The novel explores the ramifications of this second violent death on the family left behind. The family consists of the three witnesses, plus two other intimately involved relatives who are not witnesses. These are Udayan’s older brother Subhash, who is studying in America at the time of the murders, and Udayan and Gauri’s unborn child, Bela. She is born in America, since Subhash, inspired by both attraction and compassion, marries his brother’s widow.

At the core of the book is also the story of two brothers, who are very close. The book starts with several scenes from their childhood and teenage years. They are both very intelligent but also very different. Subhash is more contemplative, risk-averse, conservative, and obedient to family tradition; while Udayan is charismatic, quick to action, reckless, idealistic and willing to break the rules.

The Lowland is no conventional murder mystery. There are crimes, but no detectives. Udayan’s body goes missing, never to be returned, but the reader understands that this was routine in India at the time of an uprising against the state and the consequent government clamp-down. There was no possibility of an investigation. How the police pinned the guilt on Udayan plays no part in the book either, though when Gauri returns to the scene of the crime many years later, the readers do discovers more about that first killing. We learn, for example, that Gauri played a part in the crime, as an information gatherer, so that the optimum time for the assassin and his accomplice to commit the murder could be determined.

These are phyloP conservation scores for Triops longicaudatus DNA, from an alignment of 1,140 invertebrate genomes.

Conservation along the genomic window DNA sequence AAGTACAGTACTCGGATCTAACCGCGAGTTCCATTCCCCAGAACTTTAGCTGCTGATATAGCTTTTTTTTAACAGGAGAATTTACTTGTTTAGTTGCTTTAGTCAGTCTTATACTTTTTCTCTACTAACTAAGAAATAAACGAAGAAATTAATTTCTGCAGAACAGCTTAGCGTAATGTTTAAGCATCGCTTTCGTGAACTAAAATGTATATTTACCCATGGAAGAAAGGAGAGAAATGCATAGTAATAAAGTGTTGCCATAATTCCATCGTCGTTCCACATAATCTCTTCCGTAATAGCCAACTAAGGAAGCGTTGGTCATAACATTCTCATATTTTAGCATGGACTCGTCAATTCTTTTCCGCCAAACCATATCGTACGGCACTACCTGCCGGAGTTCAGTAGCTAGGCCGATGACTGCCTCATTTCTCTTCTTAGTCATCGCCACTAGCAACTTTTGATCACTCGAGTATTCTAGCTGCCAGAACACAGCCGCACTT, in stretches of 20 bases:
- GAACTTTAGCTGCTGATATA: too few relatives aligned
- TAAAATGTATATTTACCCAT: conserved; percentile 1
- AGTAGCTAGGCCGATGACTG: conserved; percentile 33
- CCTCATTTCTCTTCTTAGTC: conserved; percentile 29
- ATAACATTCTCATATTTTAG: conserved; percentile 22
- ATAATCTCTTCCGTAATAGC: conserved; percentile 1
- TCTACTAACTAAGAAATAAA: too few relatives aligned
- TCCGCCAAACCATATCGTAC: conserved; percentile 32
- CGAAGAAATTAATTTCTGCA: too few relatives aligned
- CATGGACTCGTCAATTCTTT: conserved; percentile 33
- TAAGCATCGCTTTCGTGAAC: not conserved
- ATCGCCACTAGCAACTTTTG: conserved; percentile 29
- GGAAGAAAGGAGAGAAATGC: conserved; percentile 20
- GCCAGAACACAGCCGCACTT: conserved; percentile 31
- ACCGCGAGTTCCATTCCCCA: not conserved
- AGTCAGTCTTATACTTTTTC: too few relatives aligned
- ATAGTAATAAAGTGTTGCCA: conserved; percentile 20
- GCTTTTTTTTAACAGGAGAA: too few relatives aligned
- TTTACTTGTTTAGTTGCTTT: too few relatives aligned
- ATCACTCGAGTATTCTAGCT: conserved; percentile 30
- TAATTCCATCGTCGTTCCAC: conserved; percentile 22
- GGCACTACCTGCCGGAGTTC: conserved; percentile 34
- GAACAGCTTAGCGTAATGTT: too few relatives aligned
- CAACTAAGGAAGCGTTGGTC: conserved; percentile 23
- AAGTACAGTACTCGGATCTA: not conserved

Unlike most stories of murder, this is a quiet, still book. The immigrant family live an ostensibly peaceful life near the Rhode Island shore, about which Subhash says, before the murders changed his life, “There are times I think I have discovered the most beautiful place on earth.” He is a marine biologist and takes Bela for nature walks along the beaches. Gauri is also profoundly academic by inclination and eventually by profession also. She is obsessed by her study of philosophy. The adults go to the university, do research. But below the surface the tensions mount and grow. Subhash’s love for Bela, his step daughter who is also his niece, is strong from the start and only increases. But there is something seriously wrong with Gauri. She is bitter and full of rage; unable to feel or express love for either Subhash or for her daughter. Eventually she commits an act, a quiet one, not noisy like a murder, but nevertheless devastating in its impact on her husband and daughter.